The Last Suppers is a captivating novel set in a Louisiana penitentiary where Ginny, young daughter of a murdered prison guard, is now all grown up and cooking for the inmates at the jail. She meets with the prisoners on death row to find out what they want for their last meal and does her best to create the requested dishes. The drama began two decades prior, when her father was killed and his supposed murderer was put to death while she and her mother were present. Her dad’s best friend, Roscoe promised to take care of Ginny and her mother, and now, Ginny and Roscoe, currently the jail warden, work together and are a couple, intimately involved. Despite the age difference, their comfortable routine has been beneficial to both of them over the years but things change when Ginny learns more about the man who paid the price for her father’s murder.
Author Mandy Mikulencak had me hooked from the beginning. Ginny is kind and compassionate and a little naive, yet she is strong and willful as she searches for the truth about her father and Roscoe, and passionate and fair when she connects with the prisoners, putting aside their crimes to learn what they want to eat. This story brings to light the food – emotion connection, and how last supper requests are often tied to prisoner’s comforting memories and not about hunger and eating. We see Ginny’s love and respect through her cooking and full recipes of some of the meals are included at the end. This book takes place in the 1950s and with rich characters and a gripping story, The Last Suppers highlights inequality and racism, the rights and treatment of inmates, love, loss, sacrifice and acceptance. I enjoyed this work of fiction and highly recommend it.
As seen on Goodreads:
Many children have grown up in the shadow of Louisiana’s Greenmount State Penitentiary. Most of them—sons and daughters of corrections officers and staff—left the place as soon as they could. Yet Ginny Polk chose to come back to work as a prison cook. She knows the harsh reality of life within those walls—the cries of men being beaten, the lines of shuffling inmates chained together. Yet she has never seen them as monsters, not even the ones sentenced to execution. That’s why, among her duties, Ginny has taken on a special responsibility: preparing their last meals.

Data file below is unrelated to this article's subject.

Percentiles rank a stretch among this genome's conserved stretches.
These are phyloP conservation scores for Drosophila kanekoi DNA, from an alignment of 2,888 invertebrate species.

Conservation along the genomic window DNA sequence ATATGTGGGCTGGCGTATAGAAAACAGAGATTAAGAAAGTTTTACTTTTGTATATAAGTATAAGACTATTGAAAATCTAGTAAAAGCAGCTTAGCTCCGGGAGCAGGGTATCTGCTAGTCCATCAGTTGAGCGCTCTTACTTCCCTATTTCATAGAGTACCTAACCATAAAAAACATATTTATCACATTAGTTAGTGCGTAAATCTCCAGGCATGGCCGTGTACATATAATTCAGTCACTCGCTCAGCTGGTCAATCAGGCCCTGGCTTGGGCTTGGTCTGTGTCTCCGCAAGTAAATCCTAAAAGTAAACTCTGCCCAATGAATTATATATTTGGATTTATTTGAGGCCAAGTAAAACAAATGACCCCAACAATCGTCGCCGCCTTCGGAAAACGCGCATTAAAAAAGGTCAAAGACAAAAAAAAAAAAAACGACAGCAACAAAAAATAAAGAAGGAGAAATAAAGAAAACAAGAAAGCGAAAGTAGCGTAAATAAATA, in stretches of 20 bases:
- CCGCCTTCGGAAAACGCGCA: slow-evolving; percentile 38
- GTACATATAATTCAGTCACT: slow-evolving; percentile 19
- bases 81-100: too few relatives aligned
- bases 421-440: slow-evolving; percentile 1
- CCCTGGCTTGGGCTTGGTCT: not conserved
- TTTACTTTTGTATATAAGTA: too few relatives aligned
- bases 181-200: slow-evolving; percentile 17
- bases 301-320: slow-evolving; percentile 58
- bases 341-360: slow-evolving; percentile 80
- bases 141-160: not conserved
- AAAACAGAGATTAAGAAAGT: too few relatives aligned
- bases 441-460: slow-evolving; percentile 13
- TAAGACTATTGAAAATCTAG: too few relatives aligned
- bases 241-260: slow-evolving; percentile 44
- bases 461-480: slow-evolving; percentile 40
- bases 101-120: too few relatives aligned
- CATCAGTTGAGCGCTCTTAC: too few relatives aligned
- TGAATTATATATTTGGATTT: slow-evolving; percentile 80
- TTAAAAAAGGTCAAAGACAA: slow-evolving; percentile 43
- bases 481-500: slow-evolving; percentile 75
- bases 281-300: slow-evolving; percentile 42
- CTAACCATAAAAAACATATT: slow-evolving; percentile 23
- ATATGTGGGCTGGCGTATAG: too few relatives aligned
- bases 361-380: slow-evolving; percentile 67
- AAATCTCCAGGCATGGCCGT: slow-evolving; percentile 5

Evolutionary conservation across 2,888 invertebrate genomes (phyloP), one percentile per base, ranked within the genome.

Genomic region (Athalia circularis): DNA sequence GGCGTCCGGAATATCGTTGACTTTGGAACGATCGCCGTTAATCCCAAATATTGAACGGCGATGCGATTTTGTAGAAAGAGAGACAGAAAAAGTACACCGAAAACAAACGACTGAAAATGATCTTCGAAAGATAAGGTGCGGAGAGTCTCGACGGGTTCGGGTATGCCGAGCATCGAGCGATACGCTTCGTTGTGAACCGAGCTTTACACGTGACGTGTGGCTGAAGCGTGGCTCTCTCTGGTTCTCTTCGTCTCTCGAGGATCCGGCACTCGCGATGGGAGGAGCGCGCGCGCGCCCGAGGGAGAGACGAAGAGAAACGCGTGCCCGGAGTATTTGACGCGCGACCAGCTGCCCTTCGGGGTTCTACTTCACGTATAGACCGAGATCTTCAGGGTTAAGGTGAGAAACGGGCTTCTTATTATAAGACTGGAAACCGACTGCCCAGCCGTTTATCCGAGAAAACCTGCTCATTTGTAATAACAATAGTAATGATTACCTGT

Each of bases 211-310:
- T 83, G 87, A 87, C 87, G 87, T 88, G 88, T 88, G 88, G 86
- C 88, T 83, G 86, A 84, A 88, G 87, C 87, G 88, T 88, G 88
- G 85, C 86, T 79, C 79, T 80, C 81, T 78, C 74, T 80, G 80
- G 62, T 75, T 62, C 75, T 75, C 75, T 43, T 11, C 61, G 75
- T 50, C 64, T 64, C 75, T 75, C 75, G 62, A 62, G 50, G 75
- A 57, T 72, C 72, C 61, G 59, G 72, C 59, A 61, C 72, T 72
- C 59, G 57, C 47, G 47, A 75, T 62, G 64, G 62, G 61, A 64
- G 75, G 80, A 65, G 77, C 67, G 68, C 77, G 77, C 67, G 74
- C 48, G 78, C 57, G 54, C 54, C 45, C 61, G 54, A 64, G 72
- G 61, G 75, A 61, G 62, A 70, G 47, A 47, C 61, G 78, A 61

Pot roast or red beans and rice, coconut cake with seven-minute frosting or pork neck stew . . . whatever the men ask for Ginny prepares, even meeting with their heartbroken relatives to get each recipe just right. It’s her way of honoring their humanity, showing some compassion in their final hours. The prison board frowns upon the ritual, as does Roscoe Simms, Greenmount’s Warden. Her daddy’s best friend before he was murdered, Roscoe has always watched out for Ginny, and their friendship has evolved into something deep and unexpected. But when Ginny stumbles upon information about the man executed for killing her father, it leads to a series of dark and painful revelations.
Truth, justice, mercy—none of these are as simple as Ginny once believed. And the most shocking crimes may not be the ones committed out of anger or greed, but the sacrifices we make for love.
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